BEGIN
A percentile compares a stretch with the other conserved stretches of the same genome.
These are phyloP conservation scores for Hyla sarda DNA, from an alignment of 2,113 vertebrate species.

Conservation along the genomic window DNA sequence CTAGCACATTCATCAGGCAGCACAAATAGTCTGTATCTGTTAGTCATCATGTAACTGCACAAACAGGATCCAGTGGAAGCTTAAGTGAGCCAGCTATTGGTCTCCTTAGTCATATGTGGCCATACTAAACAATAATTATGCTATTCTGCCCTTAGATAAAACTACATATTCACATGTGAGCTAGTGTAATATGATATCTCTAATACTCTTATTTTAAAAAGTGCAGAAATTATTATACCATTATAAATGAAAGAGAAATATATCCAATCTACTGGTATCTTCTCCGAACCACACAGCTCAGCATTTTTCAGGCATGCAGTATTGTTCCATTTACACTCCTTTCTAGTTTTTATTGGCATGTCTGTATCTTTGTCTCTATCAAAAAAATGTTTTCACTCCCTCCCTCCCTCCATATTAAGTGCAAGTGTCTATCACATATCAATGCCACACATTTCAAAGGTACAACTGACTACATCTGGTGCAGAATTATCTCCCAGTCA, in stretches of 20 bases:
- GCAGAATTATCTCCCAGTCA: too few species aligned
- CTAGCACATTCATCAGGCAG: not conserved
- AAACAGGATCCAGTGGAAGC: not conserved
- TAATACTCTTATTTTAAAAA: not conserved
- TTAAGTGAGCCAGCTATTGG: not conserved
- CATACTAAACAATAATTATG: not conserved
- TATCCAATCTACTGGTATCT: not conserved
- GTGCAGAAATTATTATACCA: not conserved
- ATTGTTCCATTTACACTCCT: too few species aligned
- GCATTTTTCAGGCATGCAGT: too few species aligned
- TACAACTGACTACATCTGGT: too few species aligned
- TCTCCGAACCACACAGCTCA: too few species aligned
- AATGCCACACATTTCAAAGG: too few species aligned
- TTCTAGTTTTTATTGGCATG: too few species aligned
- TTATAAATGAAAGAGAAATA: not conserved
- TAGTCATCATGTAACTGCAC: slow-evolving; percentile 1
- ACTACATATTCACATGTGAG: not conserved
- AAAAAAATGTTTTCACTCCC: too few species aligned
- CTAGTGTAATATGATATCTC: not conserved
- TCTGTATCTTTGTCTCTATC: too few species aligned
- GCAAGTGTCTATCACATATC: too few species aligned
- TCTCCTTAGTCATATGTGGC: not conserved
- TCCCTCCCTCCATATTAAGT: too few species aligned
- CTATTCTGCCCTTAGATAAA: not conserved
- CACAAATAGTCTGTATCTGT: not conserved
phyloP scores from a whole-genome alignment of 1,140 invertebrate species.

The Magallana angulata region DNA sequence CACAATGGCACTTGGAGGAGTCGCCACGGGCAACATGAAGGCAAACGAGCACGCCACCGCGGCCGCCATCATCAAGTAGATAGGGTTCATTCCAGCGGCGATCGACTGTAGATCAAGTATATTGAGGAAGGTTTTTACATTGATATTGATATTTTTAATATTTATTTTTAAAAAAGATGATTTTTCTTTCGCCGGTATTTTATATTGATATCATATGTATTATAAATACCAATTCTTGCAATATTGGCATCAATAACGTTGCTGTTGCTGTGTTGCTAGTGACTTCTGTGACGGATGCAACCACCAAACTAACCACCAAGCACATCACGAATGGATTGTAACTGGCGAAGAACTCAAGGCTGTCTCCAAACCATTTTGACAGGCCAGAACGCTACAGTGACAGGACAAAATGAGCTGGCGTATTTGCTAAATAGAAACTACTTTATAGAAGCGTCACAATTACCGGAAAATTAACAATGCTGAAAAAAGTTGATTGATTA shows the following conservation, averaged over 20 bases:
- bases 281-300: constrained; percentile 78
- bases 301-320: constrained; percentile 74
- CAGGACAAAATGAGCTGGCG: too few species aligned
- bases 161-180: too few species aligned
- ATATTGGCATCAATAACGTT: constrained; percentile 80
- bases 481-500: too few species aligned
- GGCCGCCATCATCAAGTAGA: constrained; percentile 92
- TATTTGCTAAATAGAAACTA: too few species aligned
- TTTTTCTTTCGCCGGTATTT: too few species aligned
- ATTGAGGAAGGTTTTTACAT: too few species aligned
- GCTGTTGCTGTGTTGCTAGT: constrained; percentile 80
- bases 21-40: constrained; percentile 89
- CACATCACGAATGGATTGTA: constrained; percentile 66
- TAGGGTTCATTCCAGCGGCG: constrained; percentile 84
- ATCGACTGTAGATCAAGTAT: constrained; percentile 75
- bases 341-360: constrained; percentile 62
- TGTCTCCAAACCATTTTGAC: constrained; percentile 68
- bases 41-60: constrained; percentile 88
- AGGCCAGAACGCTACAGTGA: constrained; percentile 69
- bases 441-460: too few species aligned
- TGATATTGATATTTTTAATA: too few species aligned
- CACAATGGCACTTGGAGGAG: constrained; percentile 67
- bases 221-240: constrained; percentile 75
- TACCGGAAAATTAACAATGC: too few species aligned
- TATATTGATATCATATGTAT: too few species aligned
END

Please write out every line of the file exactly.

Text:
A percentile compares a stretch with the other conserved stretches of the same genome.
These are phyloP conservation scores for Hyla sarda DNA, from an alignment of 2,113 vertebrate species.

Conservation along the genomic window DNA sequence CTAGCACATTCATCAGGCAGCACAAATAGTCTGTATCTGTTAGTCATCATGTAACTGCACAAACAGGATCCAGTGGAAGCTTAAGTGAGCCAGCTATTGGTCTCCTTAGTCATATGTGGCCATACTAAACAATAATTATGCTATTCTGCCCTTAGATAAAACTACATATTCACATGTGAGCTAGTGTAATATGATATCTCTAATACTCTTATTTTAAAAAGTGCAGAAATTATTATACCATTATAAATGAAAGAGAAATATATCCAATCTACTGGTATCTTCTCCGAACCACACAGCTCAGCATTTTTCAGGCATGCAGTATTGTTCCATTTACACTCCTTTCTAGTTTTTATTGGCATGTCTGTATCTTTGTCTCTATCAAAAAAATGTTTTCACTCCCTCCCTCCCTCCATATTAAGTGCAAGTGTCTATCACATATCAATGCCACACATTTCAAAGGTACAACTGACTACATCTGGTGCAGAATTATCTCCCAGTCA, in stretches of 20 bases:
- GCAGAATTATCTCCCAGTCA: too few species aligned
- CTAGCACATTCATCAGGCAG: not conserved
- AAACAGGATCCAGTGGAAGC: not conserved
- TAATACTCTTATTTTAAAAA: not conserved
- TTAAGTGAGCCAGCTATTGG: not conserved
- CATACTAAACAATAATTATG: not conserved
- TATCCAATCTACTGGTATCT: not conserved
- GTGCAGAAATTATTATACCA: not conserved
- ATTGTTCCATTTACACTCCT: too few species aligned
- GCATTTTTCAGGCATGCAGT: too few species aligned
- TACAACTGACTACATCTGGT: too few species aligned
- TCTCCGAACCACACAGCTCA: too few species aligned
- AATGCCACACATTTCAAAGG: too few species aligned
- TTCTAGTTTTTATTGGCATG: too few species aligned
- TTATAAATGAAAGAGAAATA: not conserved
- TAGTCATCATGTAACTGCAC: slow-evolving; percentile 1
- ACTACATATTCACATGTGAG: not conserved
- AAAAAAATGTTTTCACTCCC: too few species aligned
- CTAGTGTAATATGATATCTC: not conserved
- TCTGTATCTTTGTCTCTATC: too few species aligned
- GCAAGTGTCTATCACATATC: too few species aligned
- TCTCCTTAGTCATATGTGGC: not conserved
- TCCCTCCCTCCATATTAAGT: too few species aligned
- CTATTCTGCCCTTAGATAAA: not conserved
- CACAAATAGTCTGTATCTGT: not conserved
phyloP scores from a whole-genome alignment of 1,140 invertebrate species.

The Magallana angulata region DNA sequence CACAATGGCACTTGGAGGAGTCGCCACGGGCAACATGAAGGCAAACGAGCACGCCACCGCGGCCGCCATCATCAAGTAGATAGGGTTCATTCCAGCGGCGATCGACTGTAGATCAAGTATATTGAGGAAGGTTTTTACATTGATATTGATATTTTTAATATTTATTTTTAAAAAAGATGATTTTTCTTTCGCCGGTATTTTATATTGATATCATATGTATTATAAATACCAATTCTTGCAATATTGGCATCAATAACGTTGCTGTTGCTGTGTTGCTAGTGACTTCTGTGACGGATGCAACCACCAAACTAACCACCAAGCACATCACGAATGGATTGTAACTGGCGAAGAACTCAAGGCTGTCTCCAAACCATTTTGACAGGCCAGAACGCTACAGTGACAGGACAAAATGAGCTGGCGTATTTGCTAAATAGAAACTACTTTATAGAAGCGTCACAATTACCGGAAAATTAACAATGCTGAAAAAAGTTGATTGATTA shows the following conservation, averaged over 20 bases:
- bases 281-300: constrained; percentile 78
- bases 301-320: constrained; percentile 74
- CAGGACAAAATGAGCTGGCG: too few species aligned
- bases 161-180: too few species aligned
- ATATTGGCATCAATAACGTT: constrained; percentile 80
- bases 481-500: too few species aligned
- GGCCGCCATCATCAAGTAGA: constrained; percentile 92
- TATTTGCTAAATAGAAACTA: too few species aligned
- TTTTTCTTTCGCCGGTATTT: too few species aligned
- ATTGAGGAAGGTTTTTACAT: too few species aligned
- GCTGTTGCTGTGTTGCTAGT: constrained; percentile 80
- bases 21-40: constrained; percentile 89
- CACATCACGAATGGATTGTA: constrained; percentile 66
- TAGGGTTCATTCCAGCGGCG: constrained; percentile 84
- ATCGACTGTAGATCAAGTAT: constrained; percentile 75
- bases 341-360: constrained; percentile 62
- TGTCTCCAAACCATTTTGAC: constrained; percentile 68
- bases 41-60: constrained; percentile 88
- AGGCCAGAACGCTACAGTGA: constrained; percentile 69
- bases 441-460: too few species aligned
- TGATATTGATATTTTTAATA: too few species aligned
- CACAATGGCACTTGGAGGAG: constrained; percentile 67
- bases 221-240: constrained; percentile 75
- TACCGGAAAATTAACAATGC: too few species aligned
- TATATTGATATCATATGTAT: too few species aligned